Being based in regional WA has proved no hindrance to Cranmore Home founder Tracy Lefroy, who recently launched an online shop to complement her Moora shopfront.
Ms Lefroy started the venture in frustration at not being able to source great Australian-designed and Fair Trade products.
"In a way, being away from the city has meant that I am not too susceptible to 'following the crowd' in terms of my product," she said.
"I have a really strong aesthetic and being isolated from other shops stops me from falling into the trap of getting in products simply because they are familiar and stocked elsewhere."
The result of three years of planning, Ms Lefroy said her goal in creating the online arm of Cranmore Home was to achieve the perfect balance of labels and products.
"I think there is a move away from mass-produced furniture and homewares," she said. "I am an absolute believer in buying with your heart, if you choose things you really love they will never go out of fashion."
Her eclectic line-up includes homewares, furniture, art, fashion and giftware from Australian designers and artists such as Pony Rider, Bonnie and Neil, WA's Anna Chandler, Jessica Breakwell, Rabbit Trap Timber, Elk, Cable Melbourne and various emerging creatives.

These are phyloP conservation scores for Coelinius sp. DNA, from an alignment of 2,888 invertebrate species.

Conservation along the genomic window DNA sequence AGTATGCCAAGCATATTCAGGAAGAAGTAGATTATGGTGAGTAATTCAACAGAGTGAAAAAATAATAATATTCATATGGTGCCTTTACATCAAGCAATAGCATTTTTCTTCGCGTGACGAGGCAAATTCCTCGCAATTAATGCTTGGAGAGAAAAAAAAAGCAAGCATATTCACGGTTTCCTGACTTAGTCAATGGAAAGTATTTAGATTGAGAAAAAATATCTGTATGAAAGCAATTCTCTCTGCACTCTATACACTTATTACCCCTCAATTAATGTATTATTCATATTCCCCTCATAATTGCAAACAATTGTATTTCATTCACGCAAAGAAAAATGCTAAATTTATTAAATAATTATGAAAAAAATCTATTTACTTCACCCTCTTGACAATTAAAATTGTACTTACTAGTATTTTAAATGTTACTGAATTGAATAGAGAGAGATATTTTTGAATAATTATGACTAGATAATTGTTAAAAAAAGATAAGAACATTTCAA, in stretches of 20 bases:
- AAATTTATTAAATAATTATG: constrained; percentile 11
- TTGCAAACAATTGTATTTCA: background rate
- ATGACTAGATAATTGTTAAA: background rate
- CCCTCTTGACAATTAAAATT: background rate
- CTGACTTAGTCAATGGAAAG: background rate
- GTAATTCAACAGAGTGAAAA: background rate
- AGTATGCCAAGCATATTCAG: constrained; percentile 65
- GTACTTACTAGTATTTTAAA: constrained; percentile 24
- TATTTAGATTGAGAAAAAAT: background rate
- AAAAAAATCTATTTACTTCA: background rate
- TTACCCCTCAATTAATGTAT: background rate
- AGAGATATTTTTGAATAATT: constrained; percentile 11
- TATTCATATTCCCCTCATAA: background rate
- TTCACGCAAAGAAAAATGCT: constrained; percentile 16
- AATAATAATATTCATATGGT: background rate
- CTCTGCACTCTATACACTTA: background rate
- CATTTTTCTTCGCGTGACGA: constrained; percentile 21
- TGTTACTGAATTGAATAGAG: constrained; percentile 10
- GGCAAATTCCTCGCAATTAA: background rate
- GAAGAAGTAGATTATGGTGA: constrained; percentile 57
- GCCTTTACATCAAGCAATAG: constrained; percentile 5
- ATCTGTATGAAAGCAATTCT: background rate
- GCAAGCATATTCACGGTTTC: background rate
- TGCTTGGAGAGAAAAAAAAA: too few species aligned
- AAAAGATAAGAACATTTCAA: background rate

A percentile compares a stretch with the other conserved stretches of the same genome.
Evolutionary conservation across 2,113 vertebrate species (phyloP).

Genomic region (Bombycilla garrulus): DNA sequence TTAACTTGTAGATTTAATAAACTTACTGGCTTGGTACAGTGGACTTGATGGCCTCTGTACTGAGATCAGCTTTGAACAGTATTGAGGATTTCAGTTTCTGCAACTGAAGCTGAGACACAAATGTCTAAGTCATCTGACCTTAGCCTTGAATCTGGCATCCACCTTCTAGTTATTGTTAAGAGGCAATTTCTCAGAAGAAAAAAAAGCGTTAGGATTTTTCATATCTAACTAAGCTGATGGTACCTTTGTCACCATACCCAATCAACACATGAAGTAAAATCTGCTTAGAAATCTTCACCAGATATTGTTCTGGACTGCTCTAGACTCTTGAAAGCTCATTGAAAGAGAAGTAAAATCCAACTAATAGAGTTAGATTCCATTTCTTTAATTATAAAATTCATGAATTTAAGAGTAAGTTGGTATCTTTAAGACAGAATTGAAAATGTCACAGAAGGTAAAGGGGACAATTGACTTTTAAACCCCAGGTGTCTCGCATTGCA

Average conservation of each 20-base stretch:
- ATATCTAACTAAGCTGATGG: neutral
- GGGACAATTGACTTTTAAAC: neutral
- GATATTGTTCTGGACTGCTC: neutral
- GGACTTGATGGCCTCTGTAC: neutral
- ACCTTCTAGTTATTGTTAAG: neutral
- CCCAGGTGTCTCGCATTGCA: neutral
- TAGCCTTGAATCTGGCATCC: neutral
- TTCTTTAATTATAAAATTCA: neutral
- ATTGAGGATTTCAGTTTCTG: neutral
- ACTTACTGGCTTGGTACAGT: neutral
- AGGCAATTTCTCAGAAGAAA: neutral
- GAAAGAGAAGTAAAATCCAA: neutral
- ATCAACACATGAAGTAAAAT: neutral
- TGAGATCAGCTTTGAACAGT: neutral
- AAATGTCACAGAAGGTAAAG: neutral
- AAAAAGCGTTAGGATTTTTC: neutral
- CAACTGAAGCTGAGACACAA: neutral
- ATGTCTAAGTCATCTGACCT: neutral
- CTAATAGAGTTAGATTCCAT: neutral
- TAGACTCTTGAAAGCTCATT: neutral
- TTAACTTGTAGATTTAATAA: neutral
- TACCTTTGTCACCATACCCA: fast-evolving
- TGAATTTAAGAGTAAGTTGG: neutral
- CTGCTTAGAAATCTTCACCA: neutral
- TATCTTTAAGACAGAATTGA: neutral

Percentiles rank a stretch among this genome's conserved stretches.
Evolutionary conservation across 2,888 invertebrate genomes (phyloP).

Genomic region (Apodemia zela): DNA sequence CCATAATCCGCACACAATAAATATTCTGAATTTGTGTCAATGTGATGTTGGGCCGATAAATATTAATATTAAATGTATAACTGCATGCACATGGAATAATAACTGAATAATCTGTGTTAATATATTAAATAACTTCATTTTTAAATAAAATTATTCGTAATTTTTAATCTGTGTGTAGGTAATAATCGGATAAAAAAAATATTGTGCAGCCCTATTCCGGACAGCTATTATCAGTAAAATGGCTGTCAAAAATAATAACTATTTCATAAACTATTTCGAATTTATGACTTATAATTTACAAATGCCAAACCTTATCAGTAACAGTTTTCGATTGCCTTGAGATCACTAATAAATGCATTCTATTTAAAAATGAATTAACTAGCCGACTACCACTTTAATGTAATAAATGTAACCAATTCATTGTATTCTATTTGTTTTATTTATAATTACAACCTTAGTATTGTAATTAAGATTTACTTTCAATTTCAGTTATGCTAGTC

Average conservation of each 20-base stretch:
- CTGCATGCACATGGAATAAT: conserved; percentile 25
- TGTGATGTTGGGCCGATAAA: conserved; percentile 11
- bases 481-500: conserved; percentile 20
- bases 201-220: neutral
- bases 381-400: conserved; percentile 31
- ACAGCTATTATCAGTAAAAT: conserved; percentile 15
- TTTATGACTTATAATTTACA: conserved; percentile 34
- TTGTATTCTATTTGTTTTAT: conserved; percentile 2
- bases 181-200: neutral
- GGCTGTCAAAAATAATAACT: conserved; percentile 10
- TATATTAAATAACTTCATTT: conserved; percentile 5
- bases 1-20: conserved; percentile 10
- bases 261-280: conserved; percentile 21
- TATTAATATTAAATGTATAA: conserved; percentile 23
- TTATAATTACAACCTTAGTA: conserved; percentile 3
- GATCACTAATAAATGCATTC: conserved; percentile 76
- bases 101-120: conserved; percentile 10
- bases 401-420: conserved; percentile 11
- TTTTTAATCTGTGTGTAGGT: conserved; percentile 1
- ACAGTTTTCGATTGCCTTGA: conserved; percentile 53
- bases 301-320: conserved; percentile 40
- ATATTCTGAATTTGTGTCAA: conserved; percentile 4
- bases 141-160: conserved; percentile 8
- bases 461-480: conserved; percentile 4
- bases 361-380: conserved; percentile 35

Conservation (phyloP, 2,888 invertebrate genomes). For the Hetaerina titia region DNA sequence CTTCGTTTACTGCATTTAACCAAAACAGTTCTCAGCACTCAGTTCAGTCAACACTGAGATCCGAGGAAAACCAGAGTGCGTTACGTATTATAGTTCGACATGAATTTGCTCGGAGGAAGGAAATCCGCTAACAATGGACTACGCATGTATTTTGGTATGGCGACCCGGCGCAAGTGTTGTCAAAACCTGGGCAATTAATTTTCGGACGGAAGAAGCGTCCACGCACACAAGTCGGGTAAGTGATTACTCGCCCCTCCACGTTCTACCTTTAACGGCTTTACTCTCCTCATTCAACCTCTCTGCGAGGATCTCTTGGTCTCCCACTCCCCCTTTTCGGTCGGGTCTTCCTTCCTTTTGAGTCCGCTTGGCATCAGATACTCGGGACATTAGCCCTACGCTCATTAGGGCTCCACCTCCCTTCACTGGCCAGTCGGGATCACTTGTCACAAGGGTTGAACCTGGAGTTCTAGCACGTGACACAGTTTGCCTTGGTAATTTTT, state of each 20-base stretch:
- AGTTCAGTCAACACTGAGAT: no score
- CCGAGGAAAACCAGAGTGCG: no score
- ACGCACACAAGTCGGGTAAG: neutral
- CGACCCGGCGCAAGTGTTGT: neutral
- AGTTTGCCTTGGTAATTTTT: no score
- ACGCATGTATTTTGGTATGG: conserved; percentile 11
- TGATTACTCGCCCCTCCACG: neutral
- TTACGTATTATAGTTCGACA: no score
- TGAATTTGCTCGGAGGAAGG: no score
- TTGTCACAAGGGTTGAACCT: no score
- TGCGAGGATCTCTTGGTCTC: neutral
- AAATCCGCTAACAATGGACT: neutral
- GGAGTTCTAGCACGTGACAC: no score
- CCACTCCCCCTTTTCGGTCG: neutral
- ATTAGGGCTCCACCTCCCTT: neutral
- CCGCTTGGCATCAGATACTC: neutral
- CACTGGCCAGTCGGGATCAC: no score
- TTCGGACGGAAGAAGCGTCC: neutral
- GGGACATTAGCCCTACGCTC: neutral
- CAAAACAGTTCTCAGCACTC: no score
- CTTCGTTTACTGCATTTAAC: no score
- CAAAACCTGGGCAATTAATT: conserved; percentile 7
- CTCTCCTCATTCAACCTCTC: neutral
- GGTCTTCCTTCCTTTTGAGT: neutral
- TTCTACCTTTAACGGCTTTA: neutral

All products are designed in Australia and any produced off-shore have been sourced under strict Fair Trade principles, from hand-crafted ceramics to peacock chairs.
"I am very fussy, every product that makes it to Cranmore Home has been researched extensively by me - from the design aspect, through to the materials used, to the production process," Ms Lefroy said.
Affordability was also a consideration. "There can be the perception that Australia-designed and bespoke homewares are expensive, however I feel that Cranmore Home stocks artisan products that represent great value," she said.
"It is very easy to buy mass-produced goods but people are becoming more interested in the back-story of products and love to know that their products are created with love, strong ethics and with an Australian edge."
While last year Cranmore Home's focus was on pop-up concepts throughout Australia, in 2014 its Winter Workshop series is where the energy is being directed. The series will see the people behind Cranmore Home's brands visit Moora to impart their skills.
"We have Once Was Lost's creative force Laura Wortlock - previously of Dinosaur Designs - coming over to teach calligraphy and fabric design, photographer and stylist Meghan Plowman, a ceramicist, floral artist and a fabric printer coming to our workshop, amongst others," Ms Lefroy said.
An advocate for her town, where Ms Lefroy lives with her husband Kristin and three young children, she is hoping to give back some creative energy.
"My business has really been inspired by the artistic and creative environment; our Fine Arts Society was most definitely the springboard for the Winter Workshop series," she said.